Serum phenylalanine concentrations were determined by using an automated amino acid analyzer (L-8800; Hitachi, Tokyo, Japan). Serum pteridine was measured by HPLC (LC-10; Shimazu, Kyoto, Japan) after iodine oxidation. Dihydropteridine reductase activity was measured in Guthrie card specimens as described previously (3).
Genomic DNA was prepared from white blood cells using a phenol/chloroform extraction method. Each exon and its flanking intron region were amplified with a pair of human PAH-specific oligonucleotide primers (one primer being biotinylated) using a PCR. The amplified products were purified to single-stranded DNA using streptavidin-coated M280 magnetic beads (Dynal, Oslo, Norway). The purified single-stranded DNA was sequenced by the dye terminator method using an ABI PRISM 310 genetic analyzer (PerkinElmer Instruments, Norwalk, CT, U.S.A.).
Single-dose BH4 loading test.
In eight patients (cases 1, 2, 5–8, 10, and 11) with initial serum phenylalanine concentrations of at least 9.84 mg/dL, serum phenylalanine decreased gradually by 20–60% of their initial values between 4 and 24 h after BH4 loading (Tables 2 and 3). Among cases 3, 4, and 9, with initial values of approximately 5 mg/dL, cases 3 and 9 showed the above pattern, decreasing by more than 50% of the initial phenylalanine values. Case 4 failed to show a decrease in serum phenylalanine during the loading test. Thus, the degrees of decline of serum phenylalanine in a single-dose BH4 loading test were greater than 20% in 10 of 11 patients. This test was not performed in case 12.
Four-dose BH4 loading test.
Case 4 showed a gradual decrease after 8 h, with a 37.4% decline in serum phenylalanine in 52 h (Tables 2 and 3). Case 5 showed a similar response to the single-dose case. The four doses were no more effective than one in this case. The decline in serum phenylalanine induced by the four-dose BH4 loading test was >30% in seven (cases 1–4, 6, 8, and 12) of eight patients, ranging from 35% to 59%. This test was omitted in some patients.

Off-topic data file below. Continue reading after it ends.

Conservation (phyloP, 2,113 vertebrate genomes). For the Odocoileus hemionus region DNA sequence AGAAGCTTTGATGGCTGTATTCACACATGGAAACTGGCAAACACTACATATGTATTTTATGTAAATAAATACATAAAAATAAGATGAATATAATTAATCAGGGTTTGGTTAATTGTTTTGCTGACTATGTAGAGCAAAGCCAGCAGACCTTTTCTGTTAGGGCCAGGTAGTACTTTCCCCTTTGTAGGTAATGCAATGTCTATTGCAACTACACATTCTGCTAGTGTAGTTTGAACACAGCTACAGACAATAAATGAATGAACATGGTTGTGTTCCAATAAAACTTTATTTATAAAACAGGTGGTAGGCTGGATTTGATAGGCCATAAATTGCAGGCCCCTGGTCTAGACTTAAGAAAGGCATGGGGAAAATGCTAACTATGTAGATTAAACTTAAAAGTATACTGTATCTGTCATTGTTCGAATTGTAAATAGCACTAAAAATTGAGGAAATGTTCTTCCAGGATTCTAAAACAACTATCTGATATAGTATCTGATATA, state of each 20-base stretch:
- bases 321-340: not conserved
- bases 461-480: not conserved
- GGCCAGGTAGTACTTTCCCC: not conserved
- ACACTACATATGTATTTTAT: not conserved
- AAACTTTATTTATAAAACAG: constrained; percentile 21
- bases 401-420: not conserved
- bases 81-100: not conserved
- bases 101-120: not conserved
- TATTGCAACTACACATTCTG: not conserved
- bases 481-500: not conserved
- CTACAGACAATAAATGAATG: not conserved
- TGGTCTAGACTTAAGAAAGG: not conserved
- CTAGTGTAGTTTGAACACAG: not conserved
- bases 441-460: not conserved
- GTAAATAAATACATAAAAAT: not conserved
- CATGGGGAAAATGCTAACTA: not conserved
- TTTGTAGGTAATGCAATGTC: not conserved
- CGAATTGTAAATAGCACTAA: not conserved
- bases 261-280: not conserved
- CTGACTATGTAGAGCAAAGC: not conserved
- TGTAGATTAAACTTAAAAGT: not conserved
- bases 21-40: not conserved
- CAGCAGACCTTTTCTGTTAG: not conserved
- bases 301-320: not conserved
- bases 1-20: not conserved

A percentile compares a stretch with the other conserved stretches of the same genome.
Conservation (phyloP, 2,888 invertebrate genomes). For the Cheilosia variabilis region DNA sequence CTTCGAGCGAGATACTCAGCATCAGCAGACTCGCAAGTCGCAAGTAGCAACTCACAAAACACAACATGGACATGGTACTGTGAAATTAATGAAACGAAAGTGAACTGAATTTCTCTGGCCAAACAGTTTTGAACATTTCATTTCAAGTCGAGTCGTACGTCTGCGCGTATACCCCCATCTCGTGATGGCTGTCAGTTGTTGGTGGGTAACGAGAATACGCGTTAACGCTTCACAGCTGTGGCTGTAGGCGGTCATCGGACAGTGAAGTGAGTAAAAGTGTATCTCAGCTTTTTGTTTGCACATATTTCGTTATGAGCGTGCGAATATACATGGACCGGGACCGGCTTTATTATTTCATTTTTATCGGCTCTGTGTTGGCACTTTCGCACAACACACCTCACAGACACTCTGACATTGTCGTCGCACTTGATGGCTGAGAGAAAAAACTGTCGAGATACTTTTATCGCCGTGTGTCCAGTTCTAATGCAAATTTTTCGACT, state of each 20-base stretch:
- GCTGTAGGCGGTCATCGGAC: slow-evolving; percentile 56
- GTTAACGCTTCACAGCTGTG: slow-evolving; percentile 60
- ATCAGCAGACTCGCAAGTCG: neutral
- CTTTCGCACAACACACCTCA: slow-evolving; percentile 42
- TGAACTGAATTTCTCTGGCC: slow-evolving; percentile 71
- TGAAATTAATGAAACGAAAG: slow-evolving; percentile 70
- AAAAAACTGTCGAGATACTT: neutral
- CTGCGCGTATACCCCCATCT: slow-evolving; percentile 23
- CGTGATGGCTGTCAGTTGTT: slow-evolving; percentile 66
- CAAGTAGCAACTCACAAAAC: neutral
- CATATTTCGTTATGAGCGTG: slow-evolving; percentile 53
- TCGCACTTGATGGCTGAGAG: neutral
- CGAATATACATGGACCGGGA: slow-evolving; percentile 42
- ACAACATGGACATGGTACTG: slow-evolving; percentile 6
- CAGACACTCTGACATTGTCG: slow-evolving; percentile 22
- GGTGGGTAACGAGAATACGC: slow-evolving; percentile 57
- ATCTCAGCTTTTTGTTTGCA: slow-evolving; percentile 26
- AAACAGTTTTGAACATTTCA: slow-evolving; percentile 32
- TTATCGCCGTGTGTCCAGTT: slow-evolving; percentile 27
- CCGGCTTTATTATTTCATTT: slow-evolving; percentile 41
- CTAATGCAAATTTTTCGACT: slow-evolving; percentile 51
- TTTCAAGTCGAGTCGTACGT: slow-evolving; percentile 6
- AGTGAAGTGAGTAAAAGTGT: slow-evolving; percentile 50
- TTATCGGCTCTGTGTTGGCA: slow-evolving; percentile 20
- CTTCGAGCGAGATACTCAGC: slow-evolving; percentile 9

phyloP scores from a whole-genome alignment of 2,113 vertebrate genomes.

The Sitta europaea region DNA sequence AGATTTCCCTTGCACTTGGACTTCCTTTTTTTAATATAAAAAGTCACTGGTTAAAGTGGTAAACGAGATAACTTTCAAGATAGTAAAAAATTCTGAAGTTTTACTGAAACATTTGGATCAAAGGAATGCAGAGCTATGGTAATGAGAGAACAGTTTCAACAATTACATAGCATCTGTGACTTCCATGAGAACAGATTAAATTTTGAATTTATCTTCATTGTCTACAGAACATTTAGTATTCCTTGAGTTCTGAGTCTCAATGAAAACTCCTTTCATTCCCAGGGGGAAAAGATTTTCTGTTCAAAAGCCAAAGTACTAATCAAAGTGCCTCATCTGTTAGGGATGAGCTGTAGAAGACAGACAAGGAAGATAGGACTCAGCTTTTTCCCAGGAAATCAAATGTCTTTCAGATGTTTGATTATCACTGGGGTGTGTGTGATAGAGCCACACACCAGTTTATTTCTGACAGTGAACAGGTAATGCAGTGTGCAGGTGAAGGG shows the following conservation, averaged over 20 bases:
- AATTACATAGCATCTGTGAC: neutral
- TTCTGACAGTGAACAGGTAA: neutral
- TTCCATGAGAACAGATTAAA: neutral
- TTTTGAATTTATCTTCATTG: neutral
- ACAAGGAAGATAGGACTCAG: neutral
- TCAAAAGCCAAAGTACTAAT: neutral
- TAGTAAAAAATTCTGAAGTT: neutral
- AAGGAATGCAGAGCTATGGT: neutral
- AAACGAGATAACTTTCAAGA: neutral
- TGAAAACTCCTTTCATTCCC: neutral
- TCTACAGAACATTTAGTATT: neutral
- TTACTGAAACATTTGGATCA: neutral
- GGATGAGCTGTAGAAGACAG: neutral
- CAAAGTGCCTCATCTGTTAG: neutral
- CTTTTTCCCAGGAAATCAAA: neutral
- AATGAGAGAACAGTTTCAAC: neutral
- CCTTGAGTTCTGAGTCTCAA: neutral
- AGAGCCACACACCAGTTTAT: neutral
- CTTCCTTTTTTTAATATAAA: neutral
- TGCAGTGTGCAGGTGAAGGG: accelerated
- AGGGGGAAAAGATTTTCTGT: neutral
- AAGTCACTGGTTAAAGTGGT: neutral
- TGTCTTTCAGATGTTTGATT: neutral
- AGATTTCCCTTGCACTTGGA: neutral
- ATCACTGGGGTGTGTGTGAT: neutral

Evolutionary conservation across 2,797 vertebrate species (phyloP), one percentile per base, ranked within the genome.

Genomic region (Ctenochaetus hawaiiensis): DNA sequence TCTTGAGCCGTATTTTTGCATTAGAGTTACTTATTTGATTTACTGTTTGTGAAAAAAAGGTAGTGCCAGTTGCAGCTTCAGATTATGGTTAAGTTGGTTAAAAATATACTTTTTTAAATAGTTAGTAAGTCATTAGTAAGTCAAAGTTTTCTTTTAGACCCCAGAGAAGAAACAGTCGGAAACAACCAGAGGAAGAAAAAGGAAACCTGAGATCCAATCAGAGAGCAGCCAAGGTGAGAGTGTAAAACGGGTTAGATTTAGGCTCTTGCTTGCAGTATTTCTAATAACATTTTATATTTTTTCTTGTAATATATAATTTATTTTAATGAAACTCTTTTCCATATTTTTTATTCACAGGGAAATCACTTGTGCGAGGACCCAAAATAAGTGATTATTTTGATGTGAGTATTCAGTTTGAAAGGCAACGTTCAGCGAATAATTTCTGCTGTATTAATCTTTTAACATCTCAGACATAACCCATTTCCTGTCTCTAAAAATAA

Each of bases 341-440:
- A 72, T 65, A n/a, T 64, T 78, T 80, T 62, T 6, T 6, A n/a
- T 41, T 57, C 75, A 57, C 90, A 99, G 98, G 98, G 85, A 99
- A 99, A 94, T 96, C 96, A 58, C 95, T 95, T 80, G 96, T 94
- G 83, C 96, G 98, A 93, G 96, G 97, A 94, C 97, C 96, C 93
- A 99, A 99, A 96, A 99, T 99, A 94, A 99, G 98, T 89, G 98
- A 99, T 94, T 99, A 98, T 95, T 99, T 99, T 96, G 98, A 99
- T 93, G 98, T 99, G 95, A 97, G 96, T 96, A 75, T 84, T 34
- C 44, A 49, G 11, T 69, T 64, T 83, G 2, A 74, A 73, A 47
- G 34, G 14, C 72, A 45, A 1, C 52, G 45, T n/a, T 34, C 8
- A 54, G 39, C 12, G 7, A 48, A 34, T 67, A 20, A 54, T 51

One-week BH4 administration test.
In six patients (cases 1–5 and 8) BH4 was administered at 20 mg/kg/d for 1 wk (Tables 2 and 3). In cases 2 and 4, the 1-wk BH4 administration was initiated immediately after the four-dose BH4 loading test without waiting for an increase in serum phenylalanine. Values from the single-dose BH4 loading test in case 2 and the four-dose BH4 loading test in case 4 therefore were used as the baseline for calculating degree of decline with the 1-wk administration in these cases. In case 8, the 1-wk BH4 administration was carried out immediately by returning the patient to a normal diet, because low-phenylalanine diet therapy had been maintained until that time. Taking the value for the four-dose BH4 loading as a baseline, the degree of further decline was calculated. As a result, serum phenylalanine concentrations in cases 3 and 5 decreased by more than 50%. The serum phenylalanine decline in case 1 was the largest observed, being >44.7% at 15 mg/kg of BH4/d for 1 wk. Serum phenylalanine levels decreased to 3 mg/dL or less in cases 2 and 4, with degree of reduction representing more than 50% compared with the preloading values in the single-dose or the four-dose BH4 loading test. In case 8, the serum phenylalanine level before the 1-wk BH4 loading test was 0.56 mg/dL within the normal range, however, during this test, serum phenylalanine kept the level as almost stable as 4 mg/dL. This level did not increase under the free diet and the degree of reduction showed more than 50% compared with the preloading values in the four-dose BH4 loading test.
Long-term BH4 therapy.
In case 1, BH4administration at 12.2 mg/kg/d kept serum phenylalanine at <4 mg/dL with a normal diet modified only by use of phenylalanine-free milk (Table 3). Subsequently, case 1 developed normally. Cases 2 and 3 had serum phenylalanine levels below 4 mg/dL on a normal diet under BH4 administration at 16.4 and 7.9 mg/kg per day, respectively. They had started the BH4 treatment early, and developed normally. Cases 4 and 5 had started the BH4 treatment at 2 y of age and kept their serum phenylalanine levels below 4 mg/dL on a normal diet by BH4 mono-therapy, and showed normal mental development. In case 4, compliance with the low phenylalanine diet resulted in a reduced caloric intake and stunted body development. After the introduction of BH4 treatment, the caloric intake recovered and the body development resumed normally.